• Gravity Magazine

Bedside Baptist

I have always loved the idea of going to church in my pajamas. My mom would always dispute this, dressing me up in the big dress, white ruffled socks and patent leather shoes every Sunday. My hair would be yanked back into puffs until I had a headache and I would sit in the church pews struggling to stay awake. These are my earliest memories of church, but young children nowadays are experiencing something completely different. They can stay in their pajamas and watch church services through livestreams. This is one of the ways that churches have been staying up and running in the midst of a worldwide pandemic.

Sweet Home Missionary Baptist Church in Miami is the church home of 3,000 members. Their sanctuary for worship, which usually holds 1,700 people, is now empty due to the COVID-19 pandemic that has shut their church down. Now, live streamed services have become the new normal.

“It has forced us to have a virtual platform,” Pastor Bruce Riley said. “We didn't have a virtual platform beforehand. If you wanted to experience church, you had to come to church. Now that we started this virtual church, we have a whole ‘nother group of people following that aren't even able to make it to the church.”

Changes have been made to accommodate  this shift to what I like to call ‘Bedside Baptist’ services. Their choir is now a small praise team with a group of about nine singers. Sweet Home has up to 400 viewers worldwide every Sunday attending their live stream services. The worldwide viewers give the church a broader outreach and platform to connect to media. Through this lens, they have been learning how to build engagement and are improving with each day. As their impact virtually grows, however, Sweet Home recognizes it will become harder to stay in sync with the community that they so dearly miss. The best way that they have remained connected to the community is through Zoom with young adult meetings and bible study.

UM students are quite familiar with Sweet Home. There was a shuttle, organized by student Reina Mitchom, taking students from UM to the church’s location on Sundays. This was a fairly popular experience among Black students that helped students worship in the comfort of a church experience that felt safe to them. However, this collaboration has come to an end due to the pandemic, unfortunately. Pastor Bruce says that he is hopeful to rebuild this relationship with UM students once again.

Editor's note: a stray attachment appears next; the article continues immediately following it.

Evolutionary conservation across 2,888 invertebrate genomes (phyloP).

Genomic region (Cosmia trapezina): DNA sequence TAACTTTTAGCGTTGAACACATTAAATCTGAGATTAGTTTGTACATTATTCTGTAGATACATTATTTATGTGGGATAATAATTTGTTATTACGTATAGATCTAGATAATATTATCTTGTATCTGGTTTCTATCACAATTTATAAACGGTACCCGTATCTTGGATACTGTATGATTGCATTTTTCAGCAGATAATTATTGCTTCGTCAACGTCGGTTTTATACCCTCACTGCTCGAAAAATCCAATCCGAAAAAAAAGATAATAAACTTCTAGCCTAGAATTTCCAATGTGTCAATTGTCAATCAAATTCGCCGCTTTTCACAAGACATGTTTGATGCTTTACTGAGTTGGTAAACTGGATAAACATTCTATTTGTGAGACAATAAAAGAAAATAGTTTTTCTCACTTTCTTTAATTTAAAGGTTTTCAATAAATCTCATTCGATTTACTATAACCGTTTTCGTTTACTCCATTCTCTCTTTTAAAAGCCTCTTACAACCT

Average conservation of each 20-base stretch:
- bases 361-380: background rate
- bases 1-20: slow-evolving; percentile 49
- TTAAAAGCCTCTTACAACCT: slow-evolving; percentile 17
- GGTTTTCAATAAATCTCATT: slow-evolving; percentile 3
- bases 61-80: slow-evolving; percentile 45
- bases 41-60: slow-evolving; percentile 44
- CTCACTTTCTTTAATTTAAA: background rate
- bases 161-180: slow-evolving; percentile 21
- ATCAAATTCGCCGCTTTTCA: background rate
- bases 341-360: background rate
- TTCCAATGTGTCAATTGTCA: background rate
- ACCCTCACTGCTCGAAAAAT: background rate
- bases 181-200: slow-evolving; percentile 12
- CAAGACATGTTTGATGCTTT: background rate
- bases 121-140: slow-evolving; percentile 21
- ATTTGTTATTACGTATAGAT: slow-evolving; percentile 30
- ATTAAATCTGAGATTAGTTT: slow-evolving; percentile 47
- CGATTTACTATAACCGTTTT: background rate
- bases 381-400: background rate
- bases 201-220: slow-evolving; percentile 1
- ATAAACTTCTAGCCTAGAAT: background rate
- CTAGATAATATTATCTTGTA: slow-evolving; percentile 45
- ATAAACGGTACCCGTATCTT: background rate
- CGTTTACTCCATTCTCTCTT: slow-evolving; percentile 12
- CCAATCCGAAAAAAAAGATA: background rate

If Black students aren’t going to Sweet Home anymore, where are they going? Abigail Adeleke, SG president and senior journalism major, says that she has continued to attend her church home VOUS in Miami. 

“At the beginning of the pandemic, I had a hard time connecting religiously,” said Adeleke. “Churches were closed and I missed the feeling of worshiping with other people. My church was able to pivot to an online format quickly after. Through Zoom rooms, Facebook watch parties, and Youtube I was able to connect with my church family outside of Miami.”

Adeleke also helped to organize in-person socially distant watch parties with other students that watch the service. “We have the ability to connect almost like we are fully in-person. My crew (bible study group) connects our computer to a TV and speaker right outside of the Architecture school on-campus. It's an amazing experience and has helped me get used to connecting with God again.” Through this experience, she says she has leaned on God more than ever in the midst of all of the turbulence. 

In these troubling times, Pastor Bruce has also been maintaining faith in the midst of so much grief in the world right now: “I always tell people—the heart that you have for God determines how well you're able to handle life’s circumstances… I know God enough to believe that this pandemic won’t just break me down.” 

If you would like to attend a service at Sweet Home Missionary Baptist Church, you can visit this link to watch: You can catch them Sunday mornings at 10 a.m. and Wednesday Bible Study on Wednesdays at 7 p.m.

REPORTER: Jayda Graham

THE CITY, Gravity Magazine, 2020

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